Submitted by katien on Fri, 2011-05-13 07:01
Four Caltech faculty members are among the 65 scientists from across the nation selected to receive Early Career Research Awards from the Department of Energy. The grant winners are Guillaume Blanquart, Julia R. Greer, Chris Hirata, and Ryan Patterson. The Early Career Research Program is designed to bolster the nation's scientific workforce by providing support to exceptional researchers during the crucial early career years, when many scientists do their most formative work.
Submitted by lmarkle on Tue, 2011-04-19 07:00
In a front-page story that ran on April 14, The Los Angeles Times profiled Caltech's Ed Stone. As the mission's project scientist since 1972, Stone has been with Voyager since the beginning, and like the robot explorers, which are now venturing into interstellar space, he's still going and going.
Submitted by mwoo on Sun, 2011-04-10 23:00
When black holes slam into each other, the surrounding space and time surge and undulate like a heaving sea during a storm. This warping of space and time is so complicated that physicists haven't been able to understand the details of what goes on—until now.
Submitted by lmarkle on Fri, 2011-04-01 07:00
March has been a good month for Caltech mathematics. Caltech placed first in the Mathematical Association of America's William Lowell Putnam Competition, one of the premier undergraduate mathematics contests. Also this past month, Michael Aschbacher, the Shaler Arthur Hanisch Professor of Mathematics, was awarded the Rolf Schock Prize in Mathematics.
Submitted by lmarkle on Fri, 2011-01-14 08:00
Richard Ellis, the Steele Family Professor of Astronomy, has received the Gold Medal of the Royal Astronomical Society. Awarded annually since 1824, the Gold Medal is the society's highest honor and one of the premier prizes in astronomy.
Submitted by mwoo on Wed, 2011-01-12 11:10
Astronomers at Caltech, University of Illinois at Urbana-Champaign (UIUC), and University of Hawaii (UH) have discovered 16 close-knit pairs of supermassive black holes in merging galaxies. These black-hole pairs are about a hundred to a thousand times closer together than most that have been observed before, providing a glimpse into how they and their host galaxies merge—crucial for understanding the evolution of the universe. The discovery is being presented today in Seattle at the meeting of the American Astronomical Society.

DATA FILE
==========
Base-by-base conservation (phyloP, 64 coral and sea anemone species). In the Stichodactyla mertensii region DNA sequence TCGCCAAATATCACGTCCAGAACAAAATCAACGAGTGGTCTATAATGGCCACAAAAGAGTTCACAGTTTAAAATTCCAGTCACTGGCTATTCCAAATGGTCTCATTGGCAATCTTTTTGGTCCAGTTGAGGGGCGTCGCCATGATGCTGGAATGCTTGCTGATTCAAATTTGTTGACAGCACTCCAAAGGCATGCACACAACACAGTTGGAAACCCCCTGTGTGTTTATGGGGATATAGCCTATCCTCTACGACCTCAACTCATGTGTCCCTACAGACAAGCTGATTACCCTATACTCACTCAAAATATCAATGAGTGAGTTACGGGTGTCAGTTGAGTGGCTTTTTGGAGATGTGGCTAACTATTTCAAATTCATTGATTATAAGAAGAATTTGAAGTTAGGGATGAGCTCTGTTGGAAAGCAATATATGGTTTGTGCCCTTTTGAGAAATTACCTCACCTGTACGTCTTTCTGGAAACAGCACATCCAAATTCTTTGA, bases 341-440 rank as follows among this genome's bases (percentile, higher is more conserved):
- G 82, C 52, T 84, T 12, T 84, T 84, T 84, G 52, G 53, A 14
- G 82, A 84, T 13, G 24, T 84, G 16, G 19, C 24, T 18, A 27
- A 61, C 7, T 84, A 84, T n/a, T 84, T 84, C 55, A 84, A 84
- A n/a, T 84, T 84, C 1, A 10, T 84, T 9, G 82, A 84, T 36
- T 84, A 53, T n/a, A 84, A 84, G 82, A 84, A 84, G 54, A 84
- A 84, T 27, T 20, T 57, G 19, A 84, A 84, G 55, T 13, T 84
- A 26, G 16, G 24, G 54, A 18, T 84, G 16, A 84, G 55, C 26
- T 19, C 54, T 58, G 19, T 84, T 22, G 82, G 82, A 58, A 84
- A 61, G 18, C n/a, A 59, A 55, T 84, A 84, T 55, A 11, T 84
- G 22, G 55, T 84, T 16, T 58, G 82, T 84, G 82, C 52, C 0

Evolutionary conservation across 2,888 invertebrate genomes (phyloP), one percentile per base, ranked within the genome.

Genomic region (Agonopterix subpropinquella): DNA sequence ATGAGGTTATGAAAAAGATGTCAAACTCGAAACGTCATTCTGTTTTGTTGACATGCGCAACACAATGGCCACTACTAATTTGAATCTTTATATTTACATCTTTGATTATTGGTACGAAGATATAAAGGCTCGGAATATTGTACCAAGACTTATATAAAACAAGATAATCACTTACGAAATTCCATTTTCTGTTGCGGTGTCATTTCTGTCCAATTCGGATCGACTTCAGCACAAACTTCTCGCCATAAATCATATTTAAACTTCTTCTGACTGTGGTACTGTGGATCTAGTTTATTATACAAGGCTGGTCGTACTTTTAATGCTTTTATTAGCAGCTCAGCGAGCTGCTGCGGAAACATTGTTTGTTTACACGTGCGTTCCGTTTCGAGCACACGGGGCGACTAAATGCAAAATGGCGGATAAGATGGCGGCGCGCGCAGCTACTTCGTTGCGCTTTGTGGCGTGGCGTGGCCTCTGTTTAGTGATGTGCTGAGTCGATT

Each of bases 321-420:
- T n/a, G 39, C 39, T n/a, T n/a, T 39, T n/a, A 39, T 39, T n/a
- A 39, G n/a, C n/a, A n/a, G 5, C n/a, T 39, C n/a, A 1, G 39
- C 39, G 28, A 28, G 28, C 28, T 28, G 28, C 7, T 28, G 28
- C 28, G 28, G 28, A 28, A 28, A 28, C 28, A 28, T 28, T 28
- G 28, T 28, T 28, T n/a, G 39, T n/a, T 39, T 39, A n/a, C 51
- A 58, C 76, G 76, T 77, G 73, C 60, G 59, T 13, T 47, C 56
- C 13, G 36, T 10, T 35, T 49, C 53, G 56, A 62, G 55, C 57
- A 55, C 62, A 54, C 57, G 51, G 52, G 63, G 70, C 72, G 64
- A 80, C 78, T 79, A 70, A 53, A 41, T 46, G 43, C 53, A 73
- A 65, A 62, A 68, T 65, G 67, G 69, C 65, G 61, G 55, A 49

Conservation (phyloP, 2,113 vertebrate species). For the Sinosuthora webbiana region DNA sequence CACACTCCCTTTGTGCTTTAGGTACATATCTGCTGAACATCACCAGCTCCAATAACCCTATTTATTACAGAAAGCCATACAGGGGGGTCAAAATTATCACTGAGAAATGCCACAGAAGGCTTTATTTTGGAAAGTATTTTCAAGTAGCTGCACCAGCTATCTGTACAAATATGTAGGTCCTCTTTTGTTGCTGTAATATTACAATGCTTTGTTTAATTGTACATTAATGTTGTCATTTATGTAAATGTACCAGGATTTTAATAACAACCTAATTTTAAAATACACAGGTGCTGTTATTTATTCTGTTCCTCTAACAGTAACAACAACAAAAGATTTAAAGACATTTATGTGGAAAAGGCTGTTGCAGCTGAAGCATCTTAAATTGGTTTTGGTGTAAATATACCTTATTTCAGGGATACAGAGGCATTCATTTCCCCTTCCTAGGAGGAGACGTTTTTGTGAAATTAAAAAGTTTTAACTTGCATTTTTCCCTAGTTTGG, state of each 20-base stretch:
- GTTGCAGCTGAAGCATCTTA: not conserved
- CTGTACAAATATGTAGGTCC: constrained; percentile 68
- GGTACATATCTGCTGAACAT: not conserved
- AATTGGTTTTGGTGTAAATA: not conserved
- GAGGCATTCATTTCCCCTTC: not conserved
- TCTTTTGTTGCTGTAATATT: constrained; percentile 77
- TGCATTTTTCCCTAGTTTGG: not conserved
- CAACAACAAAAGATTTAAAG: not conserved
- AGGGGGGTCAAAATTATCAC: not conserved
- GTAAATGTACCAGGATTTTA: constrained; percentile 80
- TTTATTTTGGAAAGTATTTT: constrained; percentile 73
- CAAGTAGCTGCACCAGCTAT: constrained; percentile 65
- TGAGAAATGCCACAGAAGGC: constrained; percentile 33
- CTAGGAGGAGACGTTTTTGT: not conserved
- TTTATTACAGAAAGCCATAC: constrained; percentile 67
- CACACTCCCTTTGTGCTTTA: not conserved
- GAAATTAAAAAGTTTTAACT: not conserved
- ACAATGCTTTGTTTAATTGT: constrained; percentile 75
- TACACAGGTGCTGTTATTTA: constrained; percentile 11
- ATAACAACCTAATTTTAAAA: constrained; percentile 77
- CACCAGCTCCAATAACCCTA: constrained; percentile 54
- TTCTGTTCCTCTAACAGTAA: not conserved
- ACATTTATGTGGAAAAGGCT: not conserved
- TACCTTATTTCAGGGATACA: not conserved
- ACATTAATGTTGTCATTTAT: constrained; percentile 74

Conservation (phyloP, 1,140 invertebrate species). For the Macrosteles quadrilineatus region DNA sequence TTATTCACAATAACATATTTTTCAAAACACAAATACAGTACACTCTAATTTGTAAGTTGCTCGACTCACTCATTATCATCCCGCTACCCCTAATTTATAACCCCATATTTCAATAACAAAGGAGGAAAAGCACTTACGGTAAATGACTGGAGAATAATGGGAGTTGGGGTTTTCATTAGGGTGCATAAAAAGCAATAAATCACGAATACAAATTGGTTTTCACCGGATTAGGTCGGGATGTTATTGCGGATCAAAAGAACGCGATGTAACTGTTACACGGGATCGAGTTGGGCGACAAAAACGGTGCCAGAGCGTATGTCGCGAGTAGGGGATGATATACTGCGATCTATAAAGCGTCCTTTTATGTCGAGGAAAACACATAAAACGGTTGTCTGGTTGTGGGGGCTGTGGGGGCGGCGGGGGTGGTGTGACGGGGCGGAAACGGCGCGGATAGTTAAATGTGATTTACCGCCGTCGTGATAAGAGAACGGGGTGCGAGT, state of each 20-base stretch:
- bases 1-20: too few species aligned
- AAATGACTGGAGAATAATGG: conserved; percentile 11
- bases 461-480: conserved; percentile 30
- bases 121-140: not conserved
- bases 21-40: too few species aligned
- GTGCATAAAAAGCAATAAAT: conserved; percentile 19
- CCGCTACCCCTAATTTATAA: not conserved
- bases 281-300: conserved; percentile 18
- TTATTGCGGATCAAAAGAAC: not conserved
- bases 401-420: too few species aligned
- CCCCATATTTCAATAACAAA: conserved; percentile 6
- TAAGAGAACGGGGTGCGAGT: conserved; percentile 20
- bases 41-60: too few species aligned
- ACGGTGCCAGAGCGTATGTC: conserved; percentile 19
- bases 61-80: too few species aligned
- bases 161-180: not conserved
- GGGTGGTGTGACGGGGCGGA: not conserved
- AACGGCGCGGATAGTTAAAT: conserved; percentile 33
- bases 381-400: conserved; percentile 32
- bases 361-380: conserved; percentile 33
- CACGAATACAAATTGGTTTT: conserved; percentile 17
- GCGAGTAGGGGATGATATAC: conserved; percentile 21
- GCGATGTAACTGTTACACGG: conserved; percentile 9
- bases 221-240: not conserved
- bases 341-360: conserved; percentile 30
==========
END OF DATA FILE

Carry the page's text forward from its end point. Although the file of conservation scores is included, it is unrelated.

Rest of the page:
Submitted by cnk on Mon, 2010-12-20 08:00
With little more than a plastic soda bottle, some fishing line, a sponge, and dry ice, anyone can make it snow, make it snow, make it snow...one flake at a time. So says Caltech physicist-turned-snowflake-guru Ken Libbrecht, who recently walked listeners of NPR's Science Friday through a do-it-yourself snowflake-making tutorial.
Submitted by mwoo on Wed, 2010-11-17 10:00
Caltech researchers, led by William L. Valentine Professor and professor of physics H. Jeff Kimble, have made an important achievement in the field of quantum information. Their proof-of-principle experiment, in which they demonstrate quantum entanglement with a four-part system, helps pave the way toward quantum networks and quantum computers, machines much faster than conventional, silicon-based ones.
Submitted by ksvitil on Tue, 2010-11-09 00:00
Eugene W. "Bud" Cowan, professor of physics, emeritus, at the California Institute of Technology (Caltech), passed away November 4 in Menlo Park, California. He was 90.
Submitted by lorio on Wed, 2010-10-20 07:00
As a kid, Assistant Professor of Astronomy John Johnson wasn't interested in astronomy—or even science for that matter. But now, as an assistant professor of astronomy, he's discovering entirely new worlds. In an interview, he talks about the search for planets and the rapidly evolving field of exoplanet astronomy.